(originally published in The Outreach Connection in July 2002)
I suspect that on another day I might have described World Traveler as a big yawn, but sometimes things click, and a movie ends up seeming more interesting than it may deserve. The film stars Billy Crudup as a New York architect, drifting along in a nice apartment with his wife and three-year-old son. One day he’s at home preparing for his kid’s birthday party, and he impulsively decides to take off. He works on a construction site for a while, drinks a lot, has some flings, behaves in a generally scuzzy way. Then he tries to do someone a good turn, but it ends badly. Lurking in the background of all this is the memory of his father, who’d walked out on Crudup as a kid.
Billy Crudup now seems firmly established as an actor who isn’t quite going to make it. This is a highly relative statement – he gets lead roles in interesting films, presumably makes tons of money. But he doesn’t seem to have evoked the cultural or commercial excitement that would make him into a Brad Pitt or Tom Cruise. Maybe it’s that he isn’t quite ingratiating enough. World Traveler films him as though he were a screen icon, as though we already knew a lot about what goes on beneath his chiseled features, and just needed to stare for long enough to coax it to the surface. People frequently refer to his looks in the film – asking, for instance, whether he gets away with his misuse of women because he “looks like that.” It’s as though the answer to Crudup’s quest somehow rested here – instead of going on the road, he should just have looked in the mirror for longer.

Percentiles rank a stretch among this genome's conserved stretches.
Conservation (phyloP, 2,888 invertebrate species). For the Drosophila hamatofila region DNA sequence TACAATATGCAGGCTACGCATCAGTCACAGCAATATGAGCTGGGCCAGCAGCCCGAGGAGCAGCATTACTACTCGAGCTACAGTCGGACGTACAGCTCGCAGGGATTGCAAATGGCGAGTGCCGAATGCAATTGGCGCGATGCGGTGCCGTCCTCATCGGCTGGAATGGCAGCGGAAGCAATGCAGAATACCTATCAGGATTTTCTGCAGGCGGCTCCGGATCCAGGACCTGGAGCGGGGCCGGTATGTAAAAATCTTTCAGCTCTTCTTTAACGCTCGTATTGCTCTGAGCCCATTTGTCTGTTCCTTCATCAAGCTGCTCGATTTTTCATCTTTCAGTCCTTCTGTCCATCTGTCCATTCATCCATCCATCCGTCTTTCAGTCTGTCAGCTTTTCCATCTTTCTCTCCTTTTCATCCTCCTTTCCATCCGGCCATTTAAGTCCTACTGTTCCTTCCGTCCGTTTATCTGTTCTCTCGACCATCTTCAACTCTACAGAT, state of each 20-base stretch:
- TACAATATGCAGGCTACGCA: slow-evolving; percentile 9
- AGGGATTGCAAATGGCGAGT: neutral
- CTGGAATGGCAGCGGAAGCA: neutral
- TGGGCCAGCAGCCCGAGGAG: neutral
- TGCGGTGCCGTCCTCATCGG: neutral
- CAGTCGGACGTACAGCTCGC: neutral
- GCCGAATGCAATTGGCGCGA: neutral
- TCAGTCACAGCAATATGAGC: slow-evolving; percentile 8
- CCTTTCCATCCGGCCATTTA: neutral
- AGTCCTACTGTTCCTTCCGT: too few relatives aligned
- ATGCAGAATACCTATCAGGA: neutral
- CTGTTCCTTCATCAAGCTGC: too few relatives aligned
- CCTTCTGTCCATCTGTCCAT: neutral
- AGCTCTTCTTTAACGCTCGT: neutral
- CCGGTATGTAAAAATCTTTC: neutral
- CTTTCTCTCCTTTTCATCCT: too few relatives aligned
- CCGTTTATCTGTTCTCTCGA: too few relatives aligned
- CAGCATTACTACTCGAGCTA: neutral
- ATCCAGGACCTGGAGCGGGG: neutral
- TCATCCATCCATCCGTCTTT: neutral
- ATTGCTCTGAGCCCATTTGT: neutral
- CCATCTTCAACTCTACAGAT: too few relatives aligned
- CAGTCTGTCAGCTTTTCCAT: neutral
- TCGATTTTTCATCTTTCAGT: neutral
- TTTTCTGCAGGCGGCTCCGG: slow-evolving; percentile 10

In a drippier movie that would be a not-very-interesting narcissism. In World Traveler, it’s rather fascinating. The film is basically a road movie – one of the looser genres, and one which generally emphasizes the self-gratification of its protagonists. Although there may be a notional reason for their rootlessness – it’s much more about the thrill of being unencumbered, of constantly redefining the surroundings, of sex without obligation. World Traveler follows the conventional blueprint – Crudup’s journey is defined through a series of brief encounters. But they’re deliberately fragmented and abbreviated, left dangling, to an unusual, unsettling extent.